I always like to stray in a context related funny slide either at the beginning or at the end of a presentation because I do not like the overall stern atmosphere at presentations.

I also planned a funny slide that is related to the topic of thesis at the end of my Bachelor thesis presentation but I am not sure If I bring myself in jeopardy through this because I assume they have to be strictly just presenting the mere content of my work and nothing else. I am even afraid that my open question to the audience (which includes Professors and Students too) at the beginning of my presentation is regarded as a violation of this strict code.

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    I've seen a defense of a doctoral thesis where the PhD student had illustrated microbiological process on her slides in a quite humorous cartoon style. It was a great success because it was (i) fun, (ii) strongly related to her work, (iii) and the presentation was excellent as a whole. You can do this, but you have to be good enough to pull it off well. – Roland Jan 24 '17 at 11:26
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    Personal experience: I did it. And I did it again on my masters. And I am probably going to in my PhD defense. I always place them after the "thank you" slide and if I would feel like the audience would not approve I would just not show them. So far I always showed them and even got nice comments on it. – skymningen Jan 24 '17 at 12:00
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    I'm sure there are cultural influences on what exactly is appropriate (between countries, fields, and institutions). In my department, it is very common for humor to be included in presentations, but A) Be careful not to offend anyone, B) Don't spend too much time on the joke, and C) If you are worried about whether you are sticking to A or B, leave it out. – Bryan Krause Jan 24 '17 at 16:40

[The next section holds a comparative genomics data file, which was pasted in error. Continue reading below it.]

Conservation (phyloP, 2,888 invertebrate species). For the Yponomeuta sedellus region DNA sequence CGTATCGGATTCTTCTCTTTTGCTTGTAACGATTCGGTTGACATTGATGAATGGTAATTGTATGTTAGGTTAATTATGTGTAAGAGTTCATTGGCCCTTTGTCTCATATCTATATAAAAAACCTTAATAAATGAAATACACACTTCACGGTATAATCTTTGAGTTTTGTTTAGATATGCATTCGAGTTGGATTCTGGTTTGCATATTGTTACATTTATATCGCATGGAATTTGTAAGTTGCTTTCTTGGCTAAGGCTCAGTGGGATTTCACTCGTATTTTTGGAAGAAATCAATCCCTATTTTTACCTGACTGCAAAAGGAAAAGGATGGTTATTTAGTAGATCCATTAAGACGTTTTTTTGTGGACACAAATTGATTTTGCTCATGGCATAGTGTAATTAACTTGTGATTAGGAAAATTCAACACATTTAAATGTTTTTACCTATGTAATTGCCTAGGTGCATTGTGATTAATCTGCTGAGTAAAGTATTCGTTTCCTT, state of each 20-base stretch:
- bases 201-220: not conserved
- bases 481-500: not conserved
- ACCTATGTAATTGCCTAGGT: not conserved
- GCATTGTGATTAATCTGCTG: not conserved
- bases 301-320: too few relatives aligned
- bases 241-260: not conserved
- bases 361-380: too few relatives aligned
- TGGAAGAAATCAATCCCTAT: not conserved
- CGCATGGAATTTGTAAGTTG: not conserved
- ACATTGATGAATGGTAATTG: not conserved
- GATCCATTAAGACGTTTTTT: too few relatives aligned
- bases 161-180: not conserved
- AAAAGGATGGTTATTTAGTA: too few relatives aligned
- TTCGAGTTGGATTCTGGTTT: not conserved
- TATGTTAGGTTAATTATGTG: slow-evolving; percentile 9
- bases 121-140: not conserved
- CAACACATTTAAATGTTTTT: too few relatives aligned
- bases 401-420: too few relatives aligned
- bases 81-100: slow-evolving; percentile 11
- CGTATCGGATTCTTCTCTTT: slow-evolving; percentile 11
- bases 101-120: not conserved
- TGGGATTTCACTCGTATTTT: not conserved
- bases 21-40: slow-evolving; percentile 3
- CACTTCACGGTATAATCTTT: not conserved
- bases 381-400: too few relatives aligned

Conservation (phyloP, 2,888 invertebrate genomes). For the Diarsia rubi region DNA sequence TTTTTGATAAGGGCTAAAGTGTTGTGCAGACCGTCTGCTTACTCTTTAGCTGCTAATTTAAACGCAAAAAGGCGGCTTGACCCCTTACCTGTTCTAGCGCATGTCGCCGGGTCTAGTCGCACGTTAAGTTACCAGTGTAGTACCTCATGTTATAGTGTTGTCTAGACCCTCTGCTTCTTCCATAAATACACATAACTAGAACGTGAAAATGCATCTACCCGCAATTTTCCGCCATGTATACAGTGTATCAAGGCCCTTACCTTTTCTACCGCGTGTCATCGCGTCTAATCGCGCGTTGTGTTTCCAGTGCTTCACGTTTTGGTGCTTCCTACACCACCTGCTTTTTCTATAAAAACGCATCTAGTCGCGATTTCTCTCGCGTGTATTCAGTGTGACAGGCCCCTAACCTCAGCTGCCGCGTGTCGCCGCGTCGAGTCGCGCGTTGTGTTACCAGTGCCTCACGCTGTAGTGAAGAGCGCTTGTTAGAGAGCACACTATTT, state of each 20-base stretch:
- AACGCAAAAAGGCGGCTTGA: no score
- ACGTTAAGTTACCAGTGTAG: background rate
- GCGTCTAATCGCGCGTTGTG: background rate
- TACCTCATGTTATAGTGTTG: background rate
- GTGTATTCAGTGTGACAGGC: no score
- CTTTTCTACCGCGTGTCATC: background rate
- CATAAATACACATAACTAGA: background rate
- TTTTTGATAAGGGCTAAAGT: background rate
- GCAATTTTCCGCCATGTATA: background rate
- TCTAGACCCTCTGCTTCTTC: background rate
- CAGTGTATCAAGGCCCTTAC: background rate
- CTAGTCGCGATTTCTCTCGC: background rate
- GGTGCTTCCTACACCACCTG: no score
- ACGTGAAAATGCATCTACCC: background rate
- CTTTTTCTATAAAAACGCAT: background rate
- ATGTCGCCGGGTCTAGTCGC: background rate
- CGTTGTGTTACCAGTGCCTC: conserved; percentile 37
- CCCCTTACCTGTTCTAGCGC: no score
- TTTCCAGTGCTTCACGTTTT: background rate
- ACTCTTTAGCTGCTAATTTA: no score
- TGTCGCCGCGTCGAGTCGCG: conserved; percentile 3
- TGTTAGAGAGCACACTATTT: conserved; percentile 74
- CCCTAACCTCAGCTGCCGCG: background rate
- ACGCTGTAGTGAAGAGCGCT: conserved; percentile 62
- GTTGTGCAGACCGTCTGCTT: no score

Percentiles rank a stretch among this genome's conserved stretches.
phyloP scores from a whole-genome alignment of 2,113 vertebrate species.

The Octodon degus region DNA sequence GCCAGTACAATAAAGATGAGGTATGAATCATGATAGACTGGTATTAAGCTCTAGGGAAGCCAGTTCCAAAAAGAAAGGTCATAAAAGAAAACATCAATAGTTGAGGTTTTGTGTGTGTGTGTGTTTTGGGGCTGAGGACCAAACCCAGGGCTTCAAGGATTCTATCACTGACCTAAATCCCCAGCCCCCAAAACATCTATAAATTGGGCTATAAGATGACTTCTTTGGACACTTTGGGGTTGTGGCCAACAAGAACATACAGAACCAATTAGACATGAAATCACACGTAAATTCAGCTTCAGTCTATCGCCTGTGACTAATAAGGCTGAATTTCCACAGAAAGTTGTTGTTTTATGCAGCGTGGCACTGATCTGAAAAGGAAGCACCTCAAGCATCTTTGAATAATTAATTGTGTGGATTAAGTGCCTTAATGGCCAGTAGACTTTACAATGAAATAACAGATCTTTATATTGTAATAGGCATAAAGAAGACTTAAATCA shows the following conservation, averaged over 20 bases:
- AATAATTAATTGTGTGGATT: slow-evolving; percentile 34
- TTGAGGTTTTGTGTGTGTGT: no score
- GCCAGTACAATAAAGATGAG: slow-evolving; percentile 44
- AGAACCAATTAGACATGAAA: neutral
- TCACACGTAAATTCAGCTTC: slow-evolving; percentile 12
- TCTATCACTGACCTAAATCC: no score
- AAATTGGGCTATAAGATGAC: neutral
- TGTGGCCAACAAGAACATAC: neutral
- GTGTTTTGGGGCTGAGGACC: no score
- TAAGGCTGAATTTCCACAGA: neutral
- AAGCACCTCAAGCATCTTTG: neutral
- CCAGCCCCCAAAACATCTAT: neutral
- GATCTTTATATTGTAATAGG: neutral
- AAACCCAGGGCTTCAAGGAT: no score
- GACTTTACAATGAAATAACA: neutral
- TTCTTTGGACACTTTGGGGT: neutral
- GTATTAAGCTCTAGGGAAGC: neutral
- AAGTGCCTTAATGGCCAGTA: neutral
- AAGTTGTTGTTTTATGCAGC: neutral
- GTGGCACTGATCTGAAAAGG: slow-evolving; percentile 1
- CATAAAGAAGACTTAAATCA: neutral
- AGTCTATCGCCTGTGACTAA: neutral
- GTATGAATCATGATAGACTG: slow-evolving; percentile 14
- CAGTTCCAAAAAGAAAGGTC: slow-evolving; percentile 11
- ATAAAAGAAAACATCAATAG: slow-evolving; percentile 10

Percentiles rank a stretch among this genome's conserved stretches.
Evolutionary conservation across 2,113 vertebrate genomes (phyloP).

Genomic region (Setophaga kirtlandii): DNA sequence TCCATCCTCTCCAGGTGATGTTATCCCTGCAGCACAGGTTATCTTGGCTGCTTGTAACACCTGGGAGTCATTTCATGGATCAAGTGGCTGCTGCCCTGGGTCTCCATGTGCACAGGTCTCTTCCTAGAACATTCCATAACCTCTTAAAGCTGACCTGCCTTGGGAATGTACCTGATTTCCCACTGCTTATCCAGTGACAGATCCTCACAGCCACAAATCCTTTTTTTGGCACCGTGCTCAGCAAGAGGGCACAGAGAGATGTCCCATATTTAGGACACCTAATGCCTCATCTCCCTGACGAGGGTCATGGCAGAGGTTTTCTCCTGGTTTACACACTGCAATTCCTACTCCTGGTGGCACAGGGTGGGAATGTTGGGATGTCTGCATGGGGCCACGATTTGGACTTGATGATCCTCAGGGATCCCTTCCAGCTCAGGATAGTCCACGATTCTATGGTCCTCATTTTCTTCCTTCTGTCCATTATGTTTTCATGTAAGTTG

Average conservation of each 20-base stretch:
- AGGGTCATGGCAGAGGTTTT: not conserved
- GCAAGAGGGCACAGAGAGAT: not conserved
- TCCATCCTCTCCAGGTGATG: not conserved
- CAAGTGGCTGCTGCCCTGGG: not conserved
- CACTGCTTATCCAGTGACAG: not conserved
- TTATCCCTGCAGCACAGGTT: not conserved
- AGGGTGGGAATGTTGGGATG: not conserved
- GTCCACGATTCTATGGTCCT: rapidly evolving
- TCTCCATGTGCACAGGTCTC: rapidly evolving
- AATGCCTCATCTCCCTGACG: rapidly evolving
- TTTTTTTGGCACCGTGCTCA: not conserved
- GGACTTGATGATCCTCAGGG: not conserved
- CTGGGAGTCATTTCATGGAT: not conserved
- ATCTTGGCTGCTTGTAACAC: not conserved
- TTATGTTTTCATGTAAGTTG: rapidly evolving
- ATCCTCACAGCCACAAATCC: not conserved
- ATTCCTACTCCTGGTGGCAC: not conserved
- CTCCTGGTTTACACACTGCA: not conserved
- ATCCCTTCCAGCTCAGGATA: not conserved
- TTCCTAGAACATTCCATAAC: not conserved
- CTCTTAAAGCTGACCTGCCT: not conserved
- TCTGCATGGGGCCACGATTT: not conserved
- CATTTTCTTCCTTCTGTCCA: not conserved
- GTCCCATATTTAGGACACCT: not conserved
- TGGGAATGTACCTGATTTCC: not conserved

I'd consider this a classic example of ‘if you have to ask, the answer's no’.

To expand a little on this: I don't think that humour is always forbidden in academic contexts. I've seen it used in both publications and presentations -- only very rarely, but usually successfully. The problem is that ‘appropriateness’ is massively context-dependent. It depends on exactly what kind of humorous content you have planned, exactly how you present it, the culture at your institution and department, who's in the room, what mood they're in, how your audience regard you, what preceded your presentation, what you have to lose if your attempted humour fails, and a hundred other factors. You are far better placed to assess all these factors than anyone else in the world -- especially strangers on the Internet who know absolutely nothing about the details of your situation. So, if you yourself are unsure whether it's appropriate, there's probably nobody here who can give you a more reliable answer -- which means that you should play it safe and leave the humour out.

One thing you might consider is addressing your question to colleagues in your own department, who will be far more familiar with the particular context of your presentation.

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